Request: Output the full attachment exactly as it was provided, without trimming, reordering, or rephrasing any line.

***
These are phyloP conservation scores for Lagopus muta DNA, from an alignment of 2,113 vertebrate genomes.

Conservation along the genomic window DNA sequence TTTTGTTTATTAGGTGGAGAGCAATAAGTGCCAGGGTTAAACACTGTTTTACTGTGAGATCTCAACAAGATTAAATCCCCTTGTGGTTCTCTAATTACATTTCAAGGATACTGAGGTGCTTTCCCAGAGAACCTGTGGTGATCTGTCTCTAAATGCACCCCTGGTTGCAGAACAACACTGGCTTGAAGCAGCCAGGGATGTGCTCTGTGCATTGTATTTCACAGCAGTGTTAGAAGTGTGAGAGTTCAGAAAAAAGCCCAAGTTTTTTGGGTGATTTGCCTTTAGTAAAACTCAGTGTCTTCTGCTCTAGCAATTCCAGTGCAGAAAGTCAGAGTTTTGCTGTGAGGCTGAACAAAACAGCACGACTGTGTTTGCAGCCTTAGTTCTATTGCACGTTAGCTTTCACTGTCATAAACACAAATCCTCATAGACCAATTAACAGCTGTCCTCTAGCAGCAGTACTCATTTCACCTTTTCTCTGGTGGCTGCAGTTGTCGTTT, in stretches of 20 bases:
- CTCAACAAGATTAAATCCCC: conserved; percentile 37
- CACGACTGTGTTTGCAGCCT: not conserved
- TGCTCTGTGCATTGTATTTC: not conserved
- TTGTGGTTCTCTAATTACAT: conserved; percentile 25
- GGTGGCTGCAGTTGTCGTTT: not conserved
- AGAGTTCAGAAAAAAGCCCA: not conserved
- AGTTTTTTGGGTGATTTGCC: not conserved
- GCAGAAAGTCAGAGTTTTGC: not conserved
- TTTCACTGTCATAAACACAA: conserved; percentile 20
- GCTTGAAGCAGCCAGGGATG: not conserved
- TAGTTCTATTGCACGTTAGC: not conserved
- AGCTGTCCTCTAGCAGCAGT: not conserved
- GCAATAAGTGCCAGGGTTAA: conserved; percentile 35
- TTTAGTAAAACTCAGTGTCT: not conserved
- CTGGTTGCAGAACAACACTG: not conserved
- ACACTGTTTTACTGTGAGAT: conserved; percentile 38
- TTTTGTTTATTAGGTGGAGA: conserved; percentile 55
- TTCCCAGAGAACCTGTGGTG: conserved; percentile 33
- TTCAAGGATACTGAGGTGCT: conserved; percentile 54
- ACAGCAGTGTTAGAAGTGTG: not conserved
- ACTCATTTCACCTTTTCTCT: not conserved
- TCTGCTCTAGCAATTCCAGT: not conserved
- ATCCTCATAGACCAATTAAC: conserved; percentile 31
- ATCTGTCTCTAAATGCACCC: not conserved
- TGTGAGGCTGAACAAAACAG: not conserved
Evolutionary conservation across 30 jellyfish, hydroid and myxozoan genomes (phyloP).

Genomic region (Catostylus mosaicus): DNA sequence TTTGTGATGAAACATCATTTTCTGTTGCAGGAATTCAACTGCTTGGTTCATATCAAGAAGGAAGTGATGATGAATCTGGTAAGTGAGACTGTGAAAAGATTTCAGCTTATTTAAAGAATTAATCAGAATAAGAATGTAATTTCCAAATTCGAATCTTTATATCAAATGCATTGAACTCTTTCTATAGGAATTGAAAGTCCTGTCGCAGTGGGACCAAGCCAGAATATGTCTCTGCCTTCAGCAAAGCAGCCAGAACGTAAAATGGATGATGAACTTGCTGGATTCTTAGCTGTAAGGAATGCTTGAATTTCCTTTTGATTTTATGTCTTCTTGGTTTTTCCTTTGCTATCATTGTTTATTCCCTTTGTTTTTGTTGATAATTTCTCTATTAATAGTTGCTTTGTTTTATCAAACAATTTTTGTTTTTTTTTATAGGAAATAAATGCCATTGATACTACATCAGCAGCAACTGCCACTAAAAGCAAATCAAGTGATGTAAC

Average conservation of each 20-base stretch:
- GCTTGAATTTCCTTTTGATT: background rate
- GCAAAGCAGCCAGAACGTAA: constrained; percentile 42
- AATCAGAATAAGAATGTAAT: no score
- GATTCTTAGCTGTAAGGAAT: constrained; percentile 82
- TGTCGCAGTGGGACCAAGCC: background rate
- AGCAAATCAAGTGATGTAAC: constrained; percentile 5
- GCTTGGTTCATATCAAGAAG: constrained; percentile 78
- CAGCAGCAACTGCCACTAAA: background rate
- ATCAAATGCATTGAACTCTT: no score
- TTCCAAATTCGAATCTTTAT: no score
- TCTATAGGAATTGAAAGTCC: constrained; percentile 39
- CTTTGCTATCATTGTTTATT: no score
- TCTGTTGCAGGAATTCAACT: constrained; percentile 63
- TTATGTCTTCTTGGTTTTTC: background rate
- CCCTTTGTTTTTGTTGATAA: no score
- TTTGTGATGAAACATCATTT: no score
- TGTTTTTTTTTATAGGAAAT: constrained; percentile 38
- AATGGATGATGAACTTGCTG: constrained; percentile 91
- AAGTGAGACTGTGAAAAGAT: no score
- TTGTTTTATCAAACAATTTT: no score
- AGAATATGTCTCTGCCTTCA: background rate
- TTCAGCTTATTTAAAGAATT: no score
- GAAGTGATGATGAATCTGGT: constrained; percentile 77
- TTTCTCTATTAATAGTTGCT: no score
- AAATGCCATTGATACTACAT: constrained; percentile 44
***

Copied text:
These are phyloP conservation scores for Lagopus muta DNA, from an alignment of 2,113 vertebrate genomes.

Conservation along the genomic window DNA sequence TTTTGTTTATTAGGTGGAGAGCAATAAGTGCCAGGGTTAAACACTGTTTTACTGTGAGATCTCAACAAGATTAAATCCCCTTGTGGTTCTCTAATTACATTTCAAGGATACTGAGGTGCTTTCCCAGAGAACCTGTGGTGATCTGTCTCTAAATGCACCCCTGGTTGCAGAACAACACTGGCTTGAAGCAGCCAGGGATGTGCTCTGTGCATTGTATTTCACAGCAGTGTTAGAAGTGTGAGAGTTCAGAAAAAAGCCCAAGTTTTTTGGGTGATTTGCCTTTAGTAAAACTCAGTGTCTTCTGCTCTAGCAATTCCAGTGCAGAAAGTCAGAGTTTTGCTGTGAGGCTGAACAAAACAGCACGACTGTGTTTGCAGCCTTAGTTCTATTGCACGTTAGCTTTCACTGTCATAAACACAAATCCTCATAGACCAATTAACAGCTGTCCTCTAGCAGCAGTACTCATTTCACCTTTTCTCTGGTGGCTGCAGTTGTCGTTT, in stretches of 20 bases:
- CTCAACAAGATTAAATCCCC: conserved; percentile 37
- CACGACTGTGTTTGCAGCCT: not conserved
- TGCTCTGTGCATTGTATTTC: not conserved
- TTGTGGTTCTCTAATTACAT: conserved; percentile 25
- GGTGGCTGCAGTTGTCGTTT: not conserved
- AGAGTTCAGAAAAAAGCCCA: not conserved
- AGTTTTTTGGGTGATTTGCC: not conserved
- GCAGAAAGTCAGAGTTTTGC: not conserved
- TTTCACTGTCATAAACACAA: conserved; percentile 20
- GCTTGAAGCAGCCAGGGATG: not conserved
- TAGTTCTATTGCACGTTAGC: not conserved
- AGCTGTCCTCTAGCAGCAGT: not conserved
- GCAATAAGTGCCAGGGTTAA: conserved; percentile 35
- TTTAGTAAAACTCAGTGTCT: not conserved
- CTGGTTGCAGAACAACACTG: not conserved
- ACACTGTTTTACTGTGAGAT: conserved; percentile 38
- TTTTGTTTATTAGGTGGAGA: conserved; percentile 55
- TTCCCAGAGAACCTGTGGTG: conserved; percentile 33
- TTCAAGGATACTGAGGTGCT: conserved; percentile 54
- ACAGCAGTGTTAGAAGTGTG: not conserved
- ACTCATTTCACCTTTTCTCT: not conserved
- TCTGCTCTAGCAATTCCAGT: not conserved
- ATCCTCATAGACCAATTAAC: conserved; percentile 31
- ATCTGTCTCTAAATGCACCC: not conserved
- TGTGAGGCTGAACAAAACAG: not conserved
Evolutionary conservation across 30 jellyfish, hydroid and myxozoan genomes (phyloP).

Genomic region (Catostylus mosaicus): DNA sequence TTTGTGATGAAACATCATTTTCTGTTGCAGGAATTCAACTGCTTGGTTCATATCAAGAAGGAAGTGATGATGAATCTGGTAAGTGAGACTGTGAAAAGATTTCAGCTTATTTAAAGAATTAATCAGAATAAGAATGTAATTTCCAAATTCGAATCTTTATATCAAATGCATTGAACTCTTTCTATAGGAATTGAAAGTCCTGTCGCAGTGGGACCAAGCCAGAATATGTCTCTGCCTTCAGCAAAGCAGCCAGAACGTAAAATGGATGATGAACTTGCTGGATTCTTAGCTGTAAGGAATGCTTGAATTTCCTTTTGATTTTATGTCTTCTTGGTTTTTCCTTTGCTATCATTGTTTATTCCCTTTGTTTTTGTTGATAATTTCTCTATTAATAGTTGCTTTGTTTTATCAAACAATTTTTGTTTTTTTTTATAGGAAATAAATGCCATTGATACTACATCAGCAGCAACTGCCACTAAAAGCAAATCAAGTGATGTAAC

Average conservation of each 20-base stretch:
- GCTTGAATTTCCTTTTGATT: background rate
- GCAAAGCAGCCAGAACGTAA: constrained; percentile 42
- AATCAGAATAAGAATGTAAT: no score
- GATTCTTAGCTGTAAGGAAT: constrained; percentile 82
- TGTCGCAGTGGGACCAAGCC: background rate
- AGCAAATCAAGTGATGTAAC: constrained; percentile 5
- GCTTGGTTCATATCAAGAAG: constrained; percentile 78
- CAGCAGCAACTGCCACTAAA: background rate
- ATCAAATGCATTGAACTCTT: no score
- TTCCAAATTCGAATCTTTAT: no score
- TCTATAGGAATTGAAAGTCC: constrained; percentile 39
- CTTTGCTATCATTGTTTATT: no score
- TCTGTTGCAGGAATTCAACT: constrained; percentile 63
- TTATGTCTTCTTGGTTTTTC: background rate
- CCCTTTGTTTTTGTTGATAA: no score
- TTTGTGATGAAACATCATTT: no score
- TGTTTTTTTTTATAGGAAAT: constrained; percentile 38
- AATGGATGATGAACTTGCTG: constrained; percentile 91
- AAGTGAGACTGTGAAAAGAT: no score
- TTGTTTTATCAAACAATTTT: no score
- AGAATATGTCTCTGCCTTCA: background rate
- TTCAGCTTATTTAAAGAATT: no score
- GAAGTGATGATGAATCTGGT: constrained; percentile 77
- TTTCTCTATTAATAGTTGCT: no score
- AAATGCCATTGATACTACAT: constrained; percentile 44